Defense

House approves waiver for Biden's Pentagon nominee

The House on Thursday approved a waiver allowing retired Gen. Lloyd Austin to serve as Defense secretary, bringing President Biden's nominee to lead the Pentagon one step closer to confirmation.

Austin, who retired from the military in 2016, needs the waiver because of a 1947 law that requires Defense secretaries to be out-of-uniform for at least seven years. Both chambers of Congress need to approve the waiver.

The House approved the measure in a 326-78 vote, with opposition from 15 Democrats and 63 Republicans.

Lawmakers in both parties initially expressed concern that granting a waiver for Austin would further erode the principle of civilian control of the military, particularly so soon after Congress granted a similar waiver for James Mattis, former President Trump's first Defense secretary.

Most Democrats have since rallied around Austin, who would be the first Black secretary of Defense if confirmed by the Senate.

Still, the intra-party debate over Austin's waiver dominated an hourlong call among House Democrats on Thursday morning. A handful of Democrats expressed "great consternation" about normalizing military leaders running the Pentagon.

"There were universal accolades for the man but a concern about the precedent it sets," said one House Democrat on the call.

A day after attending Biden's inauguration, Speaker Nancy Pelosi (D-Calif.) defended his top Pentagon pick. She told rank-and-file members of the House Democratic caucus that she understood their qualms about the waiver, noting that many Democrats voted against Mattis's waiver four years ago not because they disliked him but because the Trump administration did not allow him to brief or testify before the House.

On the call, Pelosi argued Austin is the right person for the moment and that party unity during the first votes of the new Biden administration is important, sources on the call said.

"Gen. Austin is a highly qualified and well-respected leader with over 40 years of decorated service. He brings a great understanding of the challenges facing our nation's defenses and the sacrifice of our men and women in uniform and their families," Pelosi later told reporters. "Once the waiver is approved, I feel confident that the Senate will confirm the general as secretary of Defense."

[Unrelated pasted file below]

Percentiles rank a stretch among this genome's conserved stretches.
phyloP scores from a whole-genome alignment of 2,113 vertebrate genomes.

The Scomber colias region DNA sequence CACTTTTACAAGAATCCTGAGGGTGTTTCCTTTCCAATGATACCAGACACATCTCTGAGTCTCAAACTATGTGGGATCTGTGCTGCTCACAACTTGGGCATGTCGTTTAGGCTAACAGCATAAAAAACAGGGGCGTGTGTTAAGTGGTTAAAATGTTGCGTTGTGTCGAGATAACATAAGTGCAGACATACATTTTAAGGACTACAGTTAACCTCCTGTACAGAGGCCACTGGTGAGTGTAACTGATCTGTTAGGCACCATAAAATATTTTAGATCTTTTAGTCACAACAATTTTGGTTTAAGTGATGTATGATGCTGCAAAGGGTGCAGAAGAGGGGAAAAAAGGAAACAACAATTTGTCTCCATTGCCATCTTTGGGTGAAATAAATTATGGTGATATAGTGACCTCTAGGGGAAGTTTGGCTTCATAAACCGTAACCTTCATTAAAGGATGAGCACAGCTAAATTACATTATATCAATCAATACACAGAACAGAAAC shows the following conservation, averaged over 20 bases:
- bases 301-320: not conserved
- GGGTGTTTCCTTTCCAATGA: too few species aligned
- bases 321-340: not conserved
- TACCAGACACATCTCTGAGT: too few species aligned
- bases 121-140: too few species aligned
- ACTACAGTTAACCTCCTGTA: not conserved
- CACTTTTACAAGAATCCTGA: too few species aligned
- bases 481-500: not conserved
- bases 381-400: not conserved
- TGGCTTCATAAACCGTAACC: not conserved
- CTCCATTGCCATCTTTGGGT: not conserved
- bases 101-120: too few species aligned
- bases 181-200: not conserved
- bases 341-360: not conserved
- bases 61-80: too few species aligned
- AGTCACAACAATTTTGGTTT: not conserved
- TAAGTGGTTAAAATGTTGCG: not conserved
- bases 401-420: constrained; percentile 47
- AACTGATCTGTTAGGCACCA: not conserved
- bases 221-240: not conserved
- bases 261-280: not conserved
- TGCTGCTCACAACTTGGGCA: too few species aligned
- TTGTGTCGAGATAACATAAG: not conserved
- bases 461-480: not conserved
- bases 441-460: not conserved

The House Armed Services Committee heard from Austin before Thursday's vote, but it happened behind closed doors after the panel canceled a public hearing with him.

The committee blamed procedural issues for the cancellation of Thursday's hearing and said it would instead hold a less formal closed-door roundtable ahead of the vote.

Armed Services Committee Chairman Adam Smith (D-Wash.), who has been lobbying his colleagues to support the waiver, defended Austin's transparency Thursday despite the meeting taking place behind closed doors.

"Secretary-designate Austin understands that some members had reservations about his nomination given the need for a waiver, and his willingness to have an open dialogue with Congress is a testament to the kind of leader he is and will be once his historic confirmation is complete," Smith said in a statement, adding on the House floor later that Austin spent two hours answering the committee's questions.

Austin also sought to blunt any lingering concerns lawmakers had about granting the waiver during his confirmation hearing before the Senate Armed Services Committee on Tuesday, pledging in his opening statement to ensure strong civilian control of the military.

"Let me say at the outset that I understand and respect the reservations some of you have expressed about having another recently retired general at the head of the Department of Defense," Austin said.

"The safety and security of our democracy demands competent civilian control of our armed forces, the subordination of military power to the civil," he added.

Some Republicans who four years ago supported Mattis now oppose Austin's waiver. Last week, the Republican Study Committee, a conservative caucus that counts most GOP lawmakers as members, announced its opposition to the waiver, arguing it would set a "new dangerous precedent."

Republicans also complained about the cancellation of Austin's hearing in the House, trading accusations with Democrats about whether the majority party circumvented regular order or whether Republicans were to blame because they have not officially appointed committee members yet.

"If we change the law today, we will now have done so twice within four years, effectively destroying the historical precedent against such exemptions," Rep. Mike Gallagher (R-Wis.), who supported Mattis's waiver, said ahead of Thursday's vote on Austin.

"And as in 2017, we will be granting this exemption without a public hearing of the Armed Services Committee, which is the bare minimum of our constitutional obligations. We will be getting rolled over, to borrow a phrase that was used four years ago."

The Senate must still approve the waiver before it votes on Austin's confirmation. Both votes could happen as soon as Thursday.

The Senate Armed Services Committee approved both Austin's nomination and the waiver earlier Thursday, sending them to the Senate floor for the full chamber's approval.

The committee approved both by voice vote, meaning objections were not officially recorded. But at least four committee members previously said they would oppose the waiver: Democratic Sens. Richard Blumenthal (Conn.), Elizabeth Warren (Mass.) and Tammy Duckworth (Ill.) and Republican Sen. Tom Cotton (Ark.).

Scott Wong contributed.

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